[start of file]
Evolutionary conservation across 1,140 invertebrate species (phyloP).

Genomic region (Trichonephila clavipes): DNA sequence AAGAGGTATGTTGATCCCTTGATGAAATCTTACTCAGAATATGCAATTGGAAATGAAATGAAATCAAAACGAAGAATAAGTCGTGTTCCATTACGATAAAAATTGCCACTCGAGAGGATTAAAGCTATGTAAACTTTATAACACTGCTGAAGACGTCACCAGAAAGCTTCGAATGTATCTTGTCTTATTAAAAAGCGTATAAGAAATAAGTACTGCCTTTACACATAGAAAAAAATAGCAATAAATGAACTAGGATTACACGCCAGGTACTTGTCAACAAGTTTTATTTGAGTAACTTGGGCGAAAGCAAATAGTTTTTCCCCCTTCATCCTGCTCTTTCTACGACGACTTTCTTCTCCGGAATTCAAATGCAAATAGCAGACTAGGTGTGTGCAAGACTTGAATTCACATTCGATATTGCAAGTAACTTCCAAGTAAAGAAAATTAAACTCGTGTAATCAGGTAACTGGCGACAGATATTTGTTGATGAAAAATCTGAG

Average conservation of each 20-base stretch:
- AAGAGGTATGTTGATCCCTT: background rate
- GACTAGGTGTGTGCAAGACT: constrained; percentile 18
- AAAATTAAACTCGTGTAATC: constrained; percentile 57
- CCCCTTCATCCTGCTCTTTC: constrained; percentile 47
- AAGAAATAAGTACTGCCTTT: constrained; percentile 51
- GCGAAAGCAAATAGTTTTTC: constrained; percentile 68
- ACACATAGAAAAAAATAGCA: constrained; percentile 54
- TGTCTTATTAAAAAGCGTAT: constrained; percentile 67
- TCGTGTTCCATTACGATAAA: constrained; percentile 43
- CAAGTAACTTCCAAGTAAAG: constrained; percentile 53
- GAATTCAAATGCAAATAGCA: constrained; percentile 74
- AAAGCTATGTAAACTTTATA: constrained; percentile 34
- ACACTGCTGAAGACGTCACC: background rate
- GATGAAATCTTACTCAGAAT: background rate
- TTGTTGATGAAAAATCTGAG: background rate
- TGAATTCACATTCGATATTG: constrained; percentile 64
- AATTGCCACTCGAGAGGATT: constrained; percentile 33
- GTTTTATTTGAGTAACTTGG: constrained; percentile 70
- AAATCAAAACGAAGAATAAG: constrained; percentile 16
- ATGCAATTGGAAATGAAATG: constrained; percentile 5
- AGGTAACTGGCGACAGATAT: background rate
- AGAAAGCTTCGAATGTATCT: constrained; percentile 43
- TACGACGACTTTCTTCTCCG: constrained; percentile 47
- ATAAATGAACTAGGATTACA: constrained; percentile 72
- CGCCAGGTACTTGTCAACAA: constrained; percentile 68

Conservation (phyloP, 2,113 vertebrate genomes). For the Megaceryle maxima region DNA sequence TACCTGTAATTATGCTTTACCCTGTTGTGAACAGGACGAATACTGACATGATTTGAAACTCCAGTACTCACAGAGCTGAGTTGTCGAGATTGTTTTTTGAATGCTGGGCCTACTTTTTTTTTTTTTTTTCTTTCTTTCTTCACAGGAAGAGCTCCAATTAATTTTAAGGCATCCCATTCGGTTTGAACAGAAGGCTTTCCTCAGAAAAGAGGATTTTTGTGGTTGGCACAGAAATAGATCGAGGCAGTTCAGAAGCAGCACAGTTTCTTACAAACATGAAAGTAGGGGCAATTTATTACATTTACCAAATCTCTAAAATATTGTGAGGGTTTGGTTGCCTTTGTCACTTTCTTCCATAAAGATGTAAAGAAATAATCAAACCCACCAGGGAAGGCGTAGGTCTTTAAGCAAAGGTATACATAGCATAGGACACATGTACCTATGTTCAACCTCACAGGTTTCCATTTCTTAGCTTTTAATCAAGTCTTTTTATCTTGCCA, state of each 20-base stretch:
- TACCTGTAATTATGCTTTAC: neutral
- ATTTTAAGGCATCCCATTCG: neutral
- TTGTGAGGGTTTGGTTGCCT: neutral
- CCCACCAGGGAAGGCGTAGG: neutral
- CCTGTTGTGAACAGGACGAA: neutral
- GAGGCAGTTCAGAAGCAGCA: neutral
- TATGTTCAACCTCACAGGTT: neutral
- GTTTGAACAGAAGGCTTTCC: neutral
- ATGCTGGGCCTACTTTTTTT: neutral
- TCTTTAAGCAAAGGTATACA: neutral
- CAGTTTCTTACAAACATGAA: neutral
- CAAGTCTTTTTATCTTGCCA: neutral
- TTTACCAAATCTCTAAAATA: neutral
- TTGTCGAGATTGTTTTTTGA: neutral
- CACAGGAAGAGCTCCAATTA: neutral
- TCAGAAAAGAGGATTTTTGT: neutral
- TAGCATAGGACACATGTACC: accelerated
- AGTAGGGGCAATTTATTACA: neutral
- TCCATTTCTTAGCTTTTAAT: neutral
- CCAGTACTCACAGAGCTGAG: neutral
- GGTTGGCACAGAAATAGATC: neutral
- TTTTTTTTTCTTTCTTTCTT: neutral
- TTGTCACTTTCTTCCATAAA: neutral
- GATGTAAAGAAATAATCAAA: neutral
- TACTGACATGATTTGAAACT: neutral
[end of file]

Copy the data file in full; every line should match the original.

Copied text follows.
Evolutionary conservation across 1,140 invertebrate species (phyloP).

Genomic region (Trichonephila clavipes): DNA sequence AAGAGGTATGTTGATCCCTTGATGAAATCTTACTCAGAATATGCAATTGGAAATGAAATGAAATCAAAACGAAGAATAAGTCGTGTTCCATTACGATAAAAATTGCCACTCGAGAGGATTAAAGCTATGTAAACTTTATAACACTGCTGAAGACGTCACCAGAAAGCTTCGAATGTATCTTGTCTTATTAAAAAGCGTATAAGAAATAAGTACTGCCTTTACACATAGAAAAAAATAGCAATAAATGAACTAGGATTACACGCCAGGTACTTGTCAACAAGTTTTATTTGAGTAACTTGGGCGAAAGCAAATAGTTTTTCCCCCTTCATCCTGCTCTTTCTACGACGACTTTCTTCTCCGGAATTCAAATGCAAATAGCAGACTAGGTGTGTGCAAGACTTGAATTCACATTCGATATTGCAAGTAACTTCCAAGTAAAGAAAATTAAACTCGTGTAATCAGGTAACTGGCGACAGATATTTGTTGATGAAAAATCTGAG

Average conservation of each 20-base stretch:
- AAGAGGTATGTTGATCCCTT: background rate
- GACTAGGTGTGTGCAAGACT: constrained; percentile 18
- AAAATTAAACTCGTGTAATC: constrained; percentile 57
- CCCCTTCATCCTGCTCTTTC: constrained; percentile 47
- AAGAAATAAGTACTGCCTTT: constrained; percentile 51
- GCGAAAGCAAATAGTTTTTC: constrained; percentile 68
- ACACATAGAAAAAAATAGCA: constrained; percentile 54
- TGTCTTATTAAAAAGCGTAT: constrained; percentile 67
- TCGTGTTCCATTACGATAAA: constrained; percentile 43
- CAAGTAACTTCCAAGTAAAG: constrained; percentile 53
- GAATTCAAATGCAAATAGCA: constrained; percentile 74
- AAAGCTATGTAAACTTTATA: constrained; percentile 34
- ACACTGCTGAAGACGTCACC: background rate
- GATGAAATCTTACTCAGAAT: background rate
- TTGTTGATGAAAAATCTGAG: background rate
- TGAATTCACATTCGATATTG: constrained; percentile 64
- AATTGCCACTCGAGAGGATT: constrained; percentile 33
- GTTTTATTTGAGTAACTTGG: constrained; percentile 70
- AAATCAAAACGAAGAATAAG: constrained; percentile 16
- ATGCAATTGGAAATGAAATG: constrained; percentile 5
- AGGTAACTGGCGACAGATAT: background rate
- AGAAAGCTTCGAATGTATCT: constrained; percentile 43
- TACGACGACTTTCTTCTCCG: constrained; percentile 47
- ATAAATGAACTAGGATTACA: constrained; percentile 72
- CGCCAGGTACTTGTCAACAA: constrained; percentile 68

Conservation (phyloP, 2,113 vertebrate genomes). For the Megaceryle maxima region DNA sequence TACCTGTAATTATGCTTTACCCTGTTGTGAACAGGACGAATACTGACATGATTTGAAACTCCAGTACTCACAGAGCTGAGTTGTCGAGATTGTTTTTTGAATGCTGGGCCTACTTTTTTTTTTTTTTTTCTTTCTTTCTTCACAGGAAGAGCTCCAATTAATTTTAAGGCATCCCATTCGGTTTGAACAGAAGGCTTTCCTCAGAAAAGAGGATTTTTGTGGTTGGCACAGAAATAGATCGAGGCAGTTCAGAAGCAGCACAGTTTCTTACAAACATGAAAGTAGGGGCAATTTATTACATTTACCAAATCTCTAAAATATTGTGAGGGTTTGGTTGCCTTTGTCACTTTCTTCCATAAAGATGTAAAGAAATAATCAAACCCACCAGGGAAGGCGTAGGTCTTTAAGCAAAGGTATACATAGCATAGGACACATGTACCTATGTTCAACCTCACAGGTTTCCATTTCTTAGCTTTTAATCAAGTCTTTTTATCTTGCCA, state of each 20-base stretch:
- TACCTGTAATTATGCTTTAC: neutral
- ATTTTAAGGCATCCCATTCG: neutral
- TTGTGAGGGTTTGGTTGCCT: neutral
- CCCACCAGGGAAGGCGTAGG: neutral
- CCTGTTGTGAACAGGACGAA: neutral
- GAGGCAGTTCAGAAGCAGCA: neutral
- TATGTTCAACCTCACAGGTT: neutral
- GTTTGAACAGAAGGCTTTCC: neutral
- ATGCTGGGCCTACTTTTTTT: neutral
- TCTTTAAGCAAAGGTATACA: neutral
- CAGTTTCTTACAAACATGAA: neutral
- CAAGTCTTTTTATCTTGCCA: neutral
- TTTACCAAATCTCTAAAATA: neutral
- TTGTCGAGATTGTTTTTTGA: neutral
- CACAGGAAGAGCTCCAATTA: neutral
- TCAGAAAAGAGGATTTTTGT: neutral
- TAGCATAGGACACATGTACC: accelerated
- AGTAGGGGCAATTTATTACA: neutral
- TCCATTTCTTAGCTTTTAAT: neutral
- CCAGTACTCACAGAGCTGAG: neutral
- GGTTGGCACAGAAATAGATC: neutral
- TTTTTTTTTCTTTCTTTCTT: neutral
- TTGTCACTTTCTTCCATAAA: neutral
- GATGTAAAGAAATAATCAAA: neutral
- TACTGACATGATTTGAAACT: neutral